Did you play with Bristle Blocks when you were a kid? I know I did, but I forgot all about them until I saw Edushape’s Magic Brix Starter Set while browsing for a gift online. Just looking at those plastic blocks with little pegs sticking up brought back a ton of memories.
Apparently, the concept behind Bristle Blocks is public domain, so there are many different manufacturers of plastic blocks that look pretty much the same. I decided to roll the dice on the Magic Brix and see if Prima and Secunda are as intrigued by these toys as I was.
The short answer is, yes, they are. There are 100 blocks in this starter set, and they come in far more variety than I remember. There are the classic long rectangles, short rectangles, and squares, but also a bunch of other shapes: triangles, windows, and even axles and wheels. That’s right, you can actually make a car with this set. Consider my mind totally blown.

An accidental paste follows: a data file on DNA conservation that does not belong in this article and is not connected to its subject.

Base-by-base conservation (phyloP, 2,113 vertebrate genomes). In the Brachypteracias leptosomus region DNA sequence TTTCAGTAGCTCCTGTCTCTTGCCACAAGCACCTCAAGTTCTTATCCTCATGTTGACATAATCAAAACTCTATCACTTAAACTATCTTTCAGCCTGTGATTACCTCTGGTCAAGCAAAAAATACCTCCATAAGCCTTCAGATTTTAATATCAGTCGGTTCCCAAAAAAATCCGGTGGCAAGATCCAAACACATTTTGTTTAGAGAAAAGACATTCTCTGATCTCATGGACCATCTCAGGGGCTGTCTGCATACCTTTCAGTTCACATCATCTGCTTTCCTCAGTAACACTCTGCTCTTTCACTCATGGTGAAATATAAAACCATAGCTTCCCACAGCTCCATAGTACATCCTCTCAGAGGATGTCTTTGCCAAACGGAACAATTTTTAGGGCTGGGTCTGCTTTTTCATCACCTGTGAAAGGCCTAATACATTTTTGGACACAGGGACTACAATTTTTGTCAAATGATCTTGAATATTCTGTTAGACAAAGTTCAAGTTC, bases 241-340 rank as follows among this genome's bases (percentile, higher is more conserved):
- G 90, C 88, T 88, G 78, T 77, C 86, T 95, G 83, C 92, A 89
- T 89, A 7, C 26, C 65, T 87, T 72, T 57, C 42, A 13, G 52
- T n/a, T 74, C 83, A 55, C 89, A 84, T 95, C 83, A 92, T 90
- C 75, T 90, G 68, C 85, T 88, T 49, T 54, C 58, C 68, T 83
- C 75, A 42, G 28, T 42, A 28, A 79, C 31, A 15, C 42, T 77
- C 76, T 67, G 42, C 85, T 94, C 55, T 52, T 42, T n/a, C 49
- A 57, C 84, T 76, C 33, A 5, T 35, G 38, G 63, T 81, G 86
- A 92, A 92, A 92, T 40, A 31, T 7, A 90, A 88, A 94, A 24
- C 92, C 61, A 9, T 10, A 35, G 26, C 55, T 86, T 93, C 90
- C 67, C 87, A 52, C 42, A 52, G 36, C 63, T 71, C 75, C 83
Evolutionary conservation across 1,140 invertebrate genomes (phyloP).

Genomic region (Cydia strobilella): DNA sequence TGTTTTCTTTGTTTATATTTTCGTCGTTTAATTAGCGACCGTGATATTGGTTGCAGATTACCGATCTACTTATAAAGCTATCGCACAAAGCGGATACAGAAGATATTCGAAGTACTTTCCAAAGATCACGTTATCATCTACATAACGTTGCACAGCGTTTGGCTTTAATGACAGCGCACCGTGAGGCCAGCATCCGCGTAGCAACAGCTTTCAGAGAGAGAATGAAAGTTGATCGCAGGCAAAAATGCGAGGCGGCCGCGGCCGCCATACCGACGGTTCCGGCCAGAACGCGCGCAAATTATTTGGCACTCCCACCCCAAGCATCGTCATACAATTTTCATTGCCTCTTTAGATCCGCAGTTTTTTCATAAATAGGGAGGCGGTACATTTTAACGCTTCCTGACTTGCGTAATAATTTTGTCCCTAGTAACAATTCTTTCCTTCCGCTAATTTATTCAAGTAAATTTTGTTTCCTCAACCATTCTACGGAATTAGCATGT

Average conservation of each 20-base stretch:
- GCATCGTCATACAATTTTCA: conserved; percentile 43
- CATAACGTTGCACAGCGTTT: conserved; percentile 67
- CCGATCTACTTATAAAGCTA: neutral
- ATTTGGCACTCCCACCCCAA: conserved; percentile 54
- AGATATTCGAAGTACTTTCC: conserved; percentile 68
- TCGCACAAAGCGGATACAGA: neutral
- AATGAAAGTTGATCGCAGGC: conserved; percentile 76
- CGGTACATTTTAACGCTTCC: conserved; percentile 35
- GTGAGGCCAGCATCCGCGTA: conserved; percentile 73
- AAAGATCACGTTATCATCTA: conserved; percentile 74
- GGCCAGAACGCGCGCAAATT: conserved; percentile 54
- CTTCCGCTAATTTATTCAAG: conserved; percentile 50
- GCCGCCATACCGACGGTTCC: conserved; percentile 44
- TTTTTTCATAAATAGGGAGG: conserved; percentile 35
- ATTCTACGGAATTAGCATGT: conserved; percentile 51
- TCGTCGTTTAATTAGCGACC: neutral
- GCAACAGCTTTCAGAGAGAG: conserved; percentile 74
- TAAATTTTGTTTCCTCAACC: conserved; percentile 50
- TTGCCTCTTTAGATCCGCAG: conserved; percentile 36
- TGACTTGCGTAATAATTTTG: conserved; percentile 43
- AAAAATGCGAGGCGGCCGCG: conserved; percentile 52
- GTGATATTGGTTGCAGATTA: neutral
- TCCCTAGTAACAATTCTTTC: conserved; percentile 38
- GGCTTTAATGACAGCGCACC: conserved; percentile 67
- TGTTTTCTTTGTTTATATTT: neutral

The thing I like best about Bristle-style blocks is that they are general, rather than specific. Here’s what I mean: When I was young, all Legos were generic: you had a bunch of small, colored, plastic blocks, and you could make a pirate ship, moon lander, or race car from the same little pack, if you had enough creativity. Sure, it didn’t look exactly like any of those things, but to a kid with imagination, it was close enough. Now, it looks like most of the Legos (at least the ones I see) are very specific; there’s not too much else you can make out of the Death Star set besides the Death Star. To me, that ruins the appeal of the toy: you might as well be putting together a model kit (something I never was able to do as a kid). So I like having a box of blocks that let kids build whatever they can imagine, even if it doesn’t look exactly like that they’ve seen in a movie or cartoon.
So far, for example, we’ve built a few different houses, a few cars, a helicopter car, a jet car, and a fairly accurate representation of the space shuttle orbiter (the wheels make good main engines). There’s really no limit to what you can do with these.
I’m happy with the quality so far, and at about $33 they seem to be a decent value, with lots of potential replay. And, just admit it, you’re probably going to have more fun than them playing with these.